The SCR-274N “Command Sets” were installed on numerous WW II era aircraft including the B-17 Flying Fortress and the B-29 Superfortress. These radios were used for short range plane-to-plane and plane-to-ground communications.
Dave Germeyer W3BJG informs me that the ARC-5 (Naval version of these radios) were used on the WV-2 Lockheed Constellations that he crewed. The WV-2 Airborne Early Warning aircraft is the Naval variant of the Air Force EC-121 Warning Star and entered service in 1954.
My introduction to using Command Sets was in the middle of 2012 when I acquired a a US Army Signal Corp BC-454-B receiver and a Navy T-19 transmitter, both covering the 80M band. After working on the radios and building the required power supplies, I got the pair on the air for Straight Key Night at the end of 2012. Here's my first setup:
My very first QSO using Command Sets was with my good friend Ken N3CU at 0057Z on 31 Dec 2012.
During Straight Key Night 2012 I worked Bill KA8VIT onboard the WW II Submarine USS COD docked in Cleveland OH . Bill was kind enough to record the QSO! Listen here! I also had a nice ARC-5 to ARC-5 QSO with Chris AJ1G!
Well, I was hooked! I decided I wanted to build a complete SCR-274N system. Acquisitions and restorations started in January 2013. I had my setup on the air for the first time on September 23, 2013 (just) in time for the Fall 2013 Classic Exchange (CX) contest, and I had a blast on 40M and 80M CW. Here's the setup back then:
I'm getting 25W out on 40M and about 40W out on 80M. My antenna is an HF-2V ground mounted vertical with 32 radials. The radios feed the antenna through a series capacitor and a 4:1 UNUN. On 80M the capacitor is about 200 pF and on 40m it is about 67 pF.
I was worried about making any QSOs, and was delighted when I maded 15 QSOs on 40M and 17 QSOs on 80M.
States worked on 40M: MA, NJ, NC, MI, NY, OH VA, PA, WA
States worked on 80M: MI, NJ, NC, OH, PA, VA, MO, WI, and VE3.
Here's my SCR-274N system as it is today (November 2015):
The receivers as well as the transmitters can be powered by their dynamotors. Due to the noise (and heat in the summer - my shack is not air conditioned.....) I run everything off of power supplies.
The bottom shelf of the rack contains two transmitters on the left and three receivers on the right.
The transmitters are a BC-459-A (7.0 – 9.1 Mc.) and BC-696-A (3.0 – 4.0 Mc.).
The receivers are a BC-455-B (6.0 – 9.1 Mc.), BC-453-B (190 Kc to 550 Kc), and a BC-454-B (3.0 – 6.0 Mc.). The BC-453 is a Navigation Beacon receiver.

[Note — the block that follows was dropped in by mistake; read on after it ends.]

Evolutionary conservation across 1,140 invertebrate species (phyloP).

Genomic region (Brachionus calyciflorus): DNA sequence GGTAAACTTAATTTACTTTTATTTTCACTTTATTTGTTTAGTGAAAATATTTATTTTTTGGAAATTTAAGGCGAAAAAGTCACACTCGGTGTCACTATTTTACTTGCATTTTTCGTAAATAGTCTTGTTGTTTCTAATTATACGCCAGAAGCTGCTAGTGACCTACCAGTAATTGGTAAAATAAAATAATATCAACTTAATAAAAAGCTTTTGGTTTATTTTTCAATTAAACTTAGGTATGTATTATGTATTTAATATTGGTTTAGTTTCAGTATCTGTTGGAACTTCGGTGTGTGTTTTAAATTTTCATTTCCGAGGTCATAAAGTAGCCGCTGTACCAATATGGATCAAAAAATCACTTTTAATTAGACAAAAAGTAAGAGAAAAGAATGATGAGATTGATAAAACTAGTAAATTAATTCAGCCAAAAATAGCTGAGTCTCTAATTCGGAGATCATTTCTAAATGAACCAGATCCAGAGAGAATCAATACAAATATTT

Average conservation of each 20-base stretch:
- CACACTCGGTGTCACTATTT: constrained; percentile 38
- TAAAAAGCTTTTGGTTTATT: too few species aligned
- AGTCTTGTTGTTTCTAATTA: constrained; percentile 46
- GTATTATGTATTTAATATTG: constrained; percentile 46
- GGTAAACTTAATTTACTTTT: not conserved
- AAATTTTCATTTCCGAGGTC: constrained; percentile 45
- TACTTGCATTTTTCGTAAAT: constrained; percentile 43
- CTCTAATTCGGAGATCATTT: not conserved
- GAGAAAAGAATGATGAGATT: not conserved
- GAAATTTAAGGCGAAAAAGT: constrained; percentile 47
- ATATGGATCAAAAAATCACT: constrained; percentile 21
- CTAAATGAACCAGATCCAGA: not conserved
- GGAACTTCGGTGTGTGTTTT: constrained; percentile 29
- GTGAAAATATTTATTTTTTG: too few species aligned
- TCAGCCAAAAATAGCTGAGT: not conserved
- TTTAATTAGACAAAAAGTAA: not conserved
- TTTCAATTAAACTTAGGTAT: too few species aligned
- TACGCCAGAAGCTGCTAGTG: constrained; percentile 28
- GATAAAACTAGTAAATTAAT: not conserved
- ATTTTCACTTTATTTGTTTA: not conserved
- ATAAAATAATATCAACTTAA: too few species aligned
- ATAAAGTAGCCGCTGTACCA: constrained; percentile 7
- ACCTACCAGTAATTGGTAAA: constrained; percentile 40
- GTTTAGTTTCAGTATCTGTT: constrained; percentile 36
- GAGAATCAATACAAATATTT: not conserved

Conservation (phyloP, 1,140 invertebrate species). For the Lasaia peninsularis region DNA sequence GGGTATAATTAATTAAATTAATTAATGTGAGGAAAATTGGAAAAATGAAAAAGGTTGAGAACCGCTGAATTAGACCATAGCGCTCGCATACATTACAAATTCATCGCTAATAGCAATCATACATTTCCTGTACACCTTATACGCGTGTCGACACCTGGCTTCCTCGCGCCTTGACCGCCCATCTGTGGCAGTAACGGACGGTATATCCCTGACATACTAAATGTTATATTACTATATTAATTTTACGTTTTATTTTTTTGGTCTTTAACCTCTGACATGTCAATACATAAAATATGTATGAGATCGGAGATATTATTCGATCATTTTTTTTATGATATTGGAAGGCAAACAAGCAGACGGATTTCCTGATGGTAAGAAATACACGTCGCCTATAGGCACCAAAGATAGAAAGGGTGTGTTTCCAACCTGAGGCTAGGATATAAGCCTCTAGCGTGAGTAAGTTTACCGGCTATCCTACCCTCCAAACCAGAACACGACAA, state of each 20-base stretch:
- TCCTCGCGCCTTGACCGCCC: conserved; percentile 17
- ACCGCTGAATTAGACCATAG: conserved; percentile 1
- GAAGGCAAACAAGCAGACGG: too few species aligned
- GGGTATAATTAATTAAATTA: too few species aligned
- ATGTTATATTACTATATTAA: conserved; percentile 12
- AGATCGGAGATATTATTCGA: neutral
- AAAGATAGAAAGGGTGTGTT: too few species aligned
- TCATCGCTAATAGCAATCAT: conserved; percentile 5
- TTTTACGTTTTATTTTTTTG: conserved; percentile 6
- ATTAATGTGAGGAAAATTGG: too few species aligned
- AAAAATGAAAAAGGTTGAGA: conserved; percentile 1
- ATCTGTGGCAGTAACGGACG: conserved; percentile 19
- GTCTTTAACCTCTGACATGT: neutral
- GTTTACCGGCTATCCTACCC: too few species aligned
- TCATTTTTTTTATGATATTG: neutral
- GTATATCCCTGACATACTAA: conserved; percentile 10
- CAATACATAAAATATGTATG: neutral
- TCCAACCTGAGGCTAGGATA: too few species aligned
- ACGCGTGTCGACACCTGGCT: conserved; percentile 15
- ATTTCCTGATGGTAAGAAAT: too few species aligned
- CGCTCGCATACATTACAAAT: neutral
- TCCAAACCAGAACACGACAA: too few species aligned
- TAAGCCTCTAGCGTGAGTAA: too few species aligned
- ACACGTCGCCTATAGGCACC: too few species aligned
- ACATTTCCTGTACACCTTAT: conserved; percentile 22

Notice the white tape on the receiver dials. These signify 7.040 to 7.060 Mc. and 3.540 to 3.560 Mc.; each a 20 Kc. inverval represented by just under 1/8 of an inch on the dial! On top of that, the selectivity is in excess of 10 Kc, so you'll always be hearing multiple tones from different CW signals and you have to be able to concentrate on the one you're working - your "Cerebral Filter" needs to be in top shape!
The top of the rack contains, starting from the left, the BC-442-A antenna relay (containing an RF Ammeter), and an antenna tuner & monitoring box. The gray panel contains (top) the BC-451-A transmitter control box, and (bottom) the BC-450-A receiver control box. Behind the gray panel is the BC-456 Modulator.
While a straight key can be plugged into a jack in the bottom of the BC-451 transmitter control box, the flat button on top of the box is the "built in key"!
The antenna tuner contains a 4:1 UNUN in series with an old Hallicrafters HT-37 tuning capacitor. The capacitor provides the nominal 50 pF on 40M and 200 pF on 80M.
The bottom meter on the "monitoring box" displays plate current. The three position switch in the center allows me to view plate, screen, or oscillator voltage on the top meter. This handy little unit is well worth the time to build -- it is indispensible in troubleshooting a transmitter problem in the rack!
The little black box between the "monitoring box" and the BC-456 modulator is just a switch that allows me to select which of the receivers gets high voltage. Each receiver has a DM-32 base on it that connects to the switch which connects to an HP-23 power supply via a dropping resistor (actually a pot). I adjust the pot to bring the receiver HV down to about 190V. 28V To the receivers is inserted in the standard way, being injected into the FT-220A rack and then on to the BC-450 receiver control box.
550V HV For the transmitter is inserted into the two DM-33 Dynamotor pins on the BC-456 Modulator. 28V is inserted normally into the BC-456 modulator which then goes to the BC-451.
"Kerchunking" is a word that suits Command Sets! When a transmitter is selected via the BC-451, two relays in the selected transmitter will close, and if the other was previously selected the two relays in it will open. You get a rather loud "Kerchunk" as you switch between transmitters.
Each time you close the straight key, two relays will close. One is located in the BC-456 and supplies HV to the transmitter, and the other is in the BC-442 antenna (TR) relay unit! In case that wasn't clear, these two relays close and open for dot or dash you send!
I do not use the receiver rack’s mute line as I need a side tone for CW, so I’m actively changing the gain control on the receiver control box when transmitting or receiving. It works pretty well...and headphones are a must!
Stay tuned for updates!
80M: 8 QSOs, OH, PA, MN, FL, WI, GA, IA, VA
40M: 5 QSOs, NC, ONT, OH, KY, FL
TX: T-22 (40M), T-19 (80M)
RX: Hallicrafters SX-101A
ARC-5 (T-19/T-22) Tuning Notes
ARC-5 (T-19/T-22) Tuning Notes
Copyright (c) Mark S. Bell 2013 - 2017